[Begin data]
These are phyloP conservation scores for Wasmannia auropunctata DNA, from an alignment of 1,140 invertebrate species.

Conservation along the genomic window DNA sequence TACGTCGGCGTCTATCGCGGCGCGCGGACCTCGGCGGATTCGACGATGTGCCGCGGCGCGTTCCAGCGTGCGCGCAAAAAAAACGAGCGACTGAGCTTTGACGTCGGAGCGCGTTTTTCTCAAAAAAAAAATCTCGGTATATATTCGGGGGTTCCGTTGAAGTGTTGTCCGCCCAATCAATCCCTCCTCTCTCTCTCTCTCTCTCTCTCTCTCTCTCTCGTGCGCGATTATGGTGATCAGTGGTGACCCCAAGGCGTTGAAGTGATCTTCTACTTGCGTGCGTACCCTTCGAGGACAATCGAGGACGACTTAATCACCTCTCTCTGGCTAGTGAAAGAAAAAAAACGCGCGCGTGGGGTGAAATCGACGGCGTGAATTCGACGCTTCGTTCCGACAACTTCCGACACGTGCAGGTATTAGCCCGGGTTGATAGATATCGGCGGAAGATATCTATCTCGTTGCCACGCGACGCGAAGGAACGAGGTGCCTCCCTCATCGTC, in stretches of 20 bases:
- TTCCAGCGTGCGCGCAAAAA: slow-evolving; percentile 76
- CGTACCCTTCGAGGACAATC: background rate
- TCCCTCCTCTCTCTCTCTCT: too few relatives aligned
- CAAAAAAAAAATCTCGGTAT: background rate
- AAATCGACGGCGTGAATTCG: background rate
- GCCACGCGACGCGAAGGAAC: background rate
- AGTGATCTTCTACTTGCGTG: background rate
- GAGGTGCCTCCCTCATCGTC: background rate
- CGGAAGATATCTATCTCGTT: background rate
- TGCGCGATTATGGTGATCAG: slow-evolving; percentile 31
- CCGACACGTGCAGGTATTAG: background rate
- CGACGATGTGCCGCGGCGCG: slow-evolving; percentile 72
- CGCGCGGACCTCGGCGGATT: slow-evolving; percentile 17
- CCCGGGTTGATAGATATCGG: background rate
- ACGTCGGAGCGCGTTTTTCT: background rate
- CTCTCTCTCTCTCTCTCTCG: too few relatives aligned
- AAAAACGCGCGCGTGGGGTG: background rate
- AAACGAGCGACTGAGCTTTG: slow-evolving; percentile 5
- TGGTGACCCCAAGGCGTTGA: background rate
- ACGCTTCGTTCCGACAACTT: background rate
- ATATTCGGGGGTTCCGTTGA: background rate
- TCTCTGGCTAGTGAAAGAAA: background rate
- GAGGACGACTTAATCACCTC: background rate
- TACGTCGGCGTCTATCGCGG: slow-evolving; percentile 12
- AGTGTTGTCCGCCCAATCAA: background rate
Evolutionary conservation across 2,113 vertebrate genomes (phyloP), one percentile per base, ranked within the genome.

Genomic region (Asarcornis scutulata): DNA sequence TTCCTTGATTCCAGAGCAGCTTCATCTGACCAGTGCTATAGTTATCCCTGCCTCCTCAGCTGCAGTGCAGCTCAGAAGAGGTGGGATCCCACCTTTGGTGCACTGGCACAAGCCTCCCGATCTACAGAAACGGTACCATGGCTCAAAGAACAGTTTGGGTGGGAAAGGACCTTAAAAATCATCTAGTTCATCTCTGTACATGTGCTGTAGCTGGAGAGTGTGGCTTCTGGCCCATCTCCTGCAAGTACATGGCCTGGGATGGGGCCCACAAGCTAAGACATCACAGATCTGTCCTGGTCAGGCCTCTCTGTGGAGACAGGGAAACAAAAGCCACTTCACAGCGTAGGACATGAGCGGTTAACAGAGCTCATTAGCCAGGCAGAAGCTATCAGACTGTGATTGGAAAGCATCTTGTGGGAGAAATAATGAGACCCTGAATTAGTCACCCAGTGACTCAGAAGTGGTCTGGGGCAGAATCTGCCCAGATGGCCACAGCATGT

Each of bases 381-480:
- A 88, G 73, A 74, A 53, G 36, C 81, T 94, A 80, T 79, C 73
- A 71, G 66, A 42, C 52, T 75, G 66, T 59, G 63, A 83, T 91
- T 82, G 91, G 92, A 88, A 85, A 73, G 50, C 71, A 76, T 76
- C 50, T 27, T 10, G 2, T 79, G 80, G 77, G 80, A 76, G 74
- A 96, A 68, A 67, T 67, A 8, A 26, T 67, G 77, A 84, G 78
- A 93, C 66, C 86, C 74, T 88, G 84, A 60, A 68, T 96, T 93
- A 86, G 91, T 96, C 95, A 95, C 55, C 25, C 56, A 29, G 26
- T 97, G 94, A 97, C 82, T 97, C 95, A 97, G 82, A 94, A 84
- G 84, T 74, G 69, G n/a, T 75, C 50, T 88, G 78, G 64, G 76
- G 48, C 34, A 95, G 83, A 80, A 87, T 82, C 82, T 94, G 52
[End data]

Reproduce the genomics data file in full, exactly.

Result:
These are phyloP conservation scores for Wasmannia auropunctata DNA, from an alignment of 1,140 invertebrate species.

Conservation along the genomic window DNA sequence TACGTCGGCGTCTATCGCGGCGCGCGGACCTCGGCGGATTCGACGATGTGCCGCGGCGCGTTCCAGCGTGCGCGCAAAAAAAACGAGCGACTGAGCTTTGACGTCGGAGCGCGTTTTTCTCAAAAAAAAAATCTCGGTATATATTCGGGGGTTCCGTTGAAGTGTTGTCCGCCCAATCAATCCCTCCTCTCTCTCTCTCTCTCTCTCTCTCTCTCTCTCGTGCGCGATTATGGTGATCAGTGGTGACCCCAAGGCGTTGAAGTGATCTTCTACTTGCGTGCGTACCCTTCGAGGACAATCGAGGACGACTTAATCACCTCTCTCTGGCTAGTGAAAGAAAAAAAACGCGCGCGTGGGGTGAAATCGACGGCGTGAATTCGACGCTTCGTTCCGACAACTTCCGACACGTGCAGGTATTAGCCCGGGTTGATAGATATCGGCGGAAGATATCTATCTCGTTGCCACGCGACGCGAAGGAACGAGGTGCCTCCCTCATCGTC, in stretches of 20 bases:
- TTCCAGCGTGCGCGCAAAAA: slow-evolving; percentile 76
- CGTACCCTTCGAGGACAATC: background rate
- TCCCTCCTCTCTCTCTCTCT: too few relatives aligned
- CAAAAAAAAAATCTCGGTAT: background rate
- AAATCGACGGCGTGAATTCG: background rate
- GCCACGCGACGCGAAGGAAC: background rate
- AGTGATCTTCTACTTGCGTG: background rate
- GAGGTGCCTCCCTCATCGTC: background rate
- CGGAAGATATCTATCTCGTT: background rate
- TGCGCGATTATGGTGATCAG: slow-evolving; percentile 31
- CCGACACGTGCAGGTATTAG: background rate
- CGACGATGTGCCGCGGCGCG: slow-evolving; percentile 72
- CGCGCGGACCTCGGCGGATT: slow-evolving; percentile 17
- CCCGGGTTGATAGATATCGG: background rate
- ACGTCGGAGCGCGTTTTTCT: background rate
- CTCTCTCTCTCTCTCTCTCG: too few relatives aligned
- AAAAACGCGCGCGTGGGGTG: background rate
- AAACGAGCGACTGAGCTTTG: slow-evolving; percentile 5
- TGGTGACCCCAAGGCGTTGA: background rate
- ACGCTTCGTTCCGACAACTT: background rate
- ATATTCGGGGGTTCCGTTGA: background rate
- TCTCTGGCTAGTGAAAGAAA: background rate
- GAGGACGACTTAATCACCTC: background rate
- TACGTCGGCGTCTATCGCGG: slow-evolving; percentile 12
- AGTGTTGTCCGCCCAATCAA: background rate
Evolutionary conservation across 2,113 vertebrate genomes (phyloP), one percentile per base, ranked within the genome.

Genomic region (Asarcornis scutulata): DNA sequence TTCCTTGATTCCAGAGCAGCTTCATCTGACCAGTGCTATAGTTATCCCTGCCTCCTCAGCTGCAGTGCAGCTCAGAAGAGGTGGGATCCCACCTTTGGTGCACTGGCACAAGCCTCCCGATCTACAGAAACGGTACCATGGCTCAAAGAACAGTTTGGGTGGGAAAGGACCTTAAAAATCATCTAGTTCATCTCTGTACATGTGCTGTAGCTGGAGAGTGTGGCTTCTGGCCCATCTCCTGCAAGTACATGGCCTGGGATGGGGCCCACAAGCTAAGACATCACAGATCTGTCCTGGTCAGGCCTCTCTGTGGAGACAGGGAAACAAAAGCCACTTCACAGCGTAGGACATGAGCGGTTAACAGAGCTCATTAGCCAGGCAGAAGCTATCAGACTGTGATTGGAAAGCATCTTGTGGGAGAAATAATGAGACCCTGAATTAGTCACCCAGTGACTCAGAAGTGGTCTGGGGCAGAATCTGCCCAGATGGCCACAGCATGT

Each of bases 381-480:
- A 88, G 73, A 74, A 53, G 36, C 81, T 94, A 80, T 79, C 73
- A 71, G 66, A 42, C 52, T 75, G 66, T 59, G 63, A 83, T 91
- T 82, G 91, G 92, A 88, A 85, A 73, G 50, C 71, A 76, T 76
- C 50, T 27, T 10, G 2, T 79, G 80, G 77, G 80, A 76, G 74
- A 96, A 68, A 67, T 67, A 8, A 26, T 67, G 77, A 84, G 78
- A 93, C 66, C 86, C 74, T 88, G 84, A 60, A 68, T 96, T 93
- A 86, G 91, T 96, C 95, A 95, C 55, C 25, C 56, A 29, G 26
- T 97, G 94, A 97, C 82, T 97, C 95, A 97, G 82, A 94, A 84
- G 84, T 74, G 69, G n/a, T 75, C 50, T 88, G 78, G 64, G 76
- G 48, C 34, A 95, G 83, A 80, A 87, T 82, C 82, T 94, G 52